Features & Columns

Pot Clubs Face Uncertain
Future in San Jose

Nearly 20 years after Prop 215, cannabis regulation heads back to voters
while San Jose's electeds fumble to sort it out

Dave Armstrong spent his past professional life chasing scofflaws as a bail bondsman in Boise, Idaho. When Aladdin Bail Bonds bought his firm, he took a few years off to retire, travel and enjoy the financial windfall. Until he got bored. When President Obama talked after his 2008 victory about giving cannabis collectives a pass under federal law provided they followed state rules, it sounded, to him, like a call to action.

"I thought, 'I can follow laws, that's what I do,'" Armstrong says. "So I packed all my stuff and moved out to California."

At first, he planned to spend a few years learning to cultivate marijuana up north in the Emerald Triangle. But a real estate agent approached him with an offer he couldn't pass up: to take over a lease on a single-story collective in an industrial quarter of San Jose.

"I hauled buns down here, met with the owner and shook hands on the spot," says Armstrong, 47, a corpulent Midwesterner and (formerly) staunch Republican who's still mildly surprised that he wound up in California, let alone in the pot club business. Keeping in mind the California Attorney General's newly released guidelines to keep the feds off his back, he set up the new venture, MediMarts, as a closed-loop dispensary. No vendors, no transactions, no sales, a short trip from plant to patient. An indoor grow lies behind the club on Little Orchard Avenue, near corporate offices and industrial buildings. Another football field-sized crop sprouts in the sun on an acre of leased land in Morgan Hill. Edibles are cooked up in an adjacent former cake bakery.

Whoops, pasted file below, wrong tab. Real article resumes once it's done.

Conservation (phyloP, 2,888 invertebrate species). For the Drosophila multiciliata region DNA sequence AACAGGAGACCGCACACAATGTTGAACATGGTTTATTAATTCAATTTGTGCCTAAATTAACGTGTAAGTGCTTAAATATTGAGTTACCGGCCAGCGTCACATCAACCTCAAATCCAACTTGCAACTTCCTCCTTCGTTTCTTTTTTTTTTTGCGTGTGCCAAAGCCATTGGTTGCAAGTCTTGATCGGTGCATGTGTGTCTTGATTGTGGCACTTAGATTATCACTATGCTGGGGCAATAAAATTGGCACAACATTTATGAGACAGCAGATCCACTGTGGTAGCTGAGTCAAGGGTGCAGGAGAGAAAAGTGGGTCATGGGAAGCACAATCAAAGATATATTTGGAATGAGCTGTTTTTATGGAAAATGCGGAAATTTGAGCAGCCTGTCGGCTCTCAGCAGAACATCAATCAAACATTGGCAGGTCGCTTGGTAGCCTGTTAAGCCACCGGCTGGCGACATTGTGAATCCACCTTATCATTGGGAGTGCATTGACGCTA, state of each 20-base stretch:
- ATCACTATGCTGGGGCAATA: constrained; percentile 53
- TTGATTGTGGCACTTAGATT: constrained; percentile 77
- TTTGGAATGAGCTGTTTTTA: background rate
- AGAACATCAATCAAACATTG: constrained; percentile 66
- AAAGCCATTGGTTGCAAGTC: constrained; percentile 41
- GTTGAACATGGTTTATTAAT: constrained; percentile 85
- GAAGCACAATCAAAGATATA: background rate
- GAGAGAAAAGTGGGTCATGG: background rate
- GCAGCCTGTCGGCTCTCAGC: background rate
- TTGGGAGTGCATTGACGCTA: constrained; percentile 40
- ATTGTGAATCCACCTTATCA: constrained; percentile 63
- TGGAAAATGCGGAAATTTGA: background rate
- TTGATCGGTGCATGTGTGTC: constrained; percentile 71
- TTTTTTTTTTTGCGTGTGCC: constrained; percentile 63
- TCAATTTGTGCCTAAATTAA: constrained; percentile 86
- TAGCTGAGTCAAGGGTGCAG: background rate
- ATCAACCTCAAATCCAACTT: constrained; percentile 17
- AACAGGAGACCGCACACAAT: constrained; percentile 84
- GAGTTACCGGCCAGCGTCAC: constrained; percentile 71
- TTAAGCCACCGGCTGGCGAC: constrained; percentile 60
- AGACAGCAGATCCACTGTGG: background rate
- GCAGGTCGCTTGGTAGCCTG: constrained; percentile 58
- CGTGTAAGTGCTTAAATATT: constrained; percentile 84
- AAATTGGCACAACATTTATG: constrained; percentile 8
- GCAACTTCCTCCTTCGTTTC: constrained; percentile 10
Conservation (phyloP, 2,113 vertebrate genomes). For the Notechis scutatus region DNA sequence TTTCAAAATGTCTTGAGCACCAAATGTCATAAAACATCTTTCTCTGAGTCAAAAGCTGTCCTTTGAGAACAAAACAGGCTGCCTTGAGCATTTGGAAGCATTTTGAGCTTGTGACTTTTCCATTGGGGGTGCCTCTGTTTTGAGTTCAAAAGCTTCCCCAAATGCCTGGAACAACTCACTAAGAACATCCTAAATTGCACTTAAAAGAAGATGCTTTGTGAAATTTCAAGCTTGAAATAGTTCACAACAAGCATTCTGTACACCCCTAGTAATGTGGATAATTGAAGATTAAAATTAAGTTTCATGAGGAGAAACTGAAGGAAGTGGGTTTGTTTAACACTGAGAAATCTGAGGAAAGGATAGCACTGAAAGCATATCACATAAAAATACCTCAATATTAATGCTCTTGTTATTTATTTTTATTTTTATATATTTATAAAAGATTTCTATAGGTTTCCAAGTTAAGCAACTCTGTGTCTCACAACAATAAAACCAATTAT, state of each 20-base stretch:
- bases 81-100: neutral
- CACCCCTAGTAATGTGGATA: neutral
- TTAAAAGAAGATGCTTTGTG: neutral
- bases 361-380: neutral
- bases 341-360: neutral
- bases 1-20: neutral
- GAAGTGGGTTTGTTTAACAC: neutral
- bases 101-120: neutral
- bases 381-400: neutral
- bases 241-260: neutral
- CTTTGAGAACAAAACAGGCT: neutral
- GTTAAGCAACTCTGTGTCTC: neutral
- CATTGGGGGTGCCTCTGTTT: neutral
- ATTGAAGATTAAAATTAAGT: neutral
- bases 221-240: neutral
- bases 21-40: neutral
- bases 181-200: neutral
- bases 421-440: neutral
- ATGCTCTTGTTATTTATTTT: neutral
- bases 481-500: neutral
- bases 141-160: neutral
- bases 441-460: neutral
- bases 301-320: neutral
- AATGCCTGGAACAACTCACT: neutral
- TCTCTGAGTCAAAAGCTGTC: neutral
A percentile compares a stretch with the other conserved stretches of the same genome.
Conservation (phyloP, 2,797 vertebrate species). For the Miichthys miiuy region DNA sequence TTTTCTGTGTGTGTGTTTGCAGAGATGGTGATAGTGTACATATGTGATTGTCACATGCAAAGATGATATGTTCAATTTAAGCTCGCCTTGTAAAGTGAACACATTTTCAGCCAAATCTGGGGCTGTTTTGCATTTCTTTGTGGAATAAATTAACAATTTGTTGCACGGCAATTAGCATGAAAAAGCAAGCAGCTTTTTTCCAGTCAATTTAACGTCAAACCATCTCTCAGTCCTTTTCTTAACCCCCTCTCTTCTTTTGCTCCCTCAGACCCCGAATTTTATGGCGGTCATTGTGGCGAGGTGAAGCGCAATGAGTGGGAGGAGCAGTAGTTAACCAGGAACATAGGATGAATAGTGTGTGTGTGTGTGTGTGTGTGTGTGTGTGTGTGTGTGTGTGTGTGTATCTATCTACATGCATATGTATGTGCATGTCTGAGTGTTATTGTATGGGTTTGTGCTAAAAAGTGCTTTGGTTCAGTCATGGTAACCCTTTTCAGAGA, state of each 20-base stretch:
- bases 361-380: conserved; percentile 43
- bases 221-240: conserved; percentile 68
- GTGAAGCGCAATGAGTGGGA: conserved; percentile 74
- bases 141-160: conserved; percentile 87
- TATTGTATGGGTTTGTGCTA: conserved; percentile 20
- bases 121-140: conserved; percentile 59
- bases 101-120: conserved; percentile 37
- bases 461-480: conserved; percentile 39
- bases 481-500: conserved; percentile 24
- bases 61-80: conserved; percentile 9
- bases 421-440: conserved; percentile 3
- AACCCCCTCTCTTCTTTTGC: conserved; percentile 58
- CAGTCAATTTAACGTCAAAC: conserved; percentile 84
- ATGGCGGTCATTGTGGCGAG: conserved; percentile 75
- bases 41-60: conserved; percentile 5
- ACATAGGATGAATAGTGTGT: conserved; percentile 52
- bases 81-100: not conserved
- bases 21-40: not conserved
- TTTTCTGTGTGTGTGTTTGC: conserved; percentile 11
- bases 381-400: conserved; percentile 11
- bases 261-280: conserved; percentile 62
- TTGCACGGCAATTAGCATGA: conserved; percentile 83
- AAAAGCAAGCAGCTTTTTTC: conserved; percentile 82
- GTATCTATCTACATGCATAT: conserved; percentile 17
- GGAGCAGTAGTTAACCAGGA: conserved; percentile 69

"A true collective," Armstrong likes to boast. Revenue comes in through membership fees, called "equitable contributions" on receipts. Every member becomes a part owner.

The operation has lasted upward of four years, through San Jose's failed attempt in 2011 to regulate dispensaries. Just before the city enacted a new medical marijuana ordinance over the summer that put in place strict zoning and operations requirements, a TV reporter stopped by his South County grow, where Armstrong declared his a model dispensary.

"They're an example of what you can do if you want to comply," agreed Mayor Chuck Reed in an interview with CBS Channel 5 news, referring to the city's new regulations. "It can be done." Maybe the mayor spoke too soon, or had his fingers crossed. Armstrong, the self-proclaimed "golden child" of San Jose collectives finds himself on the receiving end of a lawsuit by the city that aims to shut down MediMarts. While apparently complying with the spirit of San Jose's nascent regulations, he fell $770,000 behind on the local marijuana business tax, passed by 78 percent of voters in 2010, landing him on the short list for closure.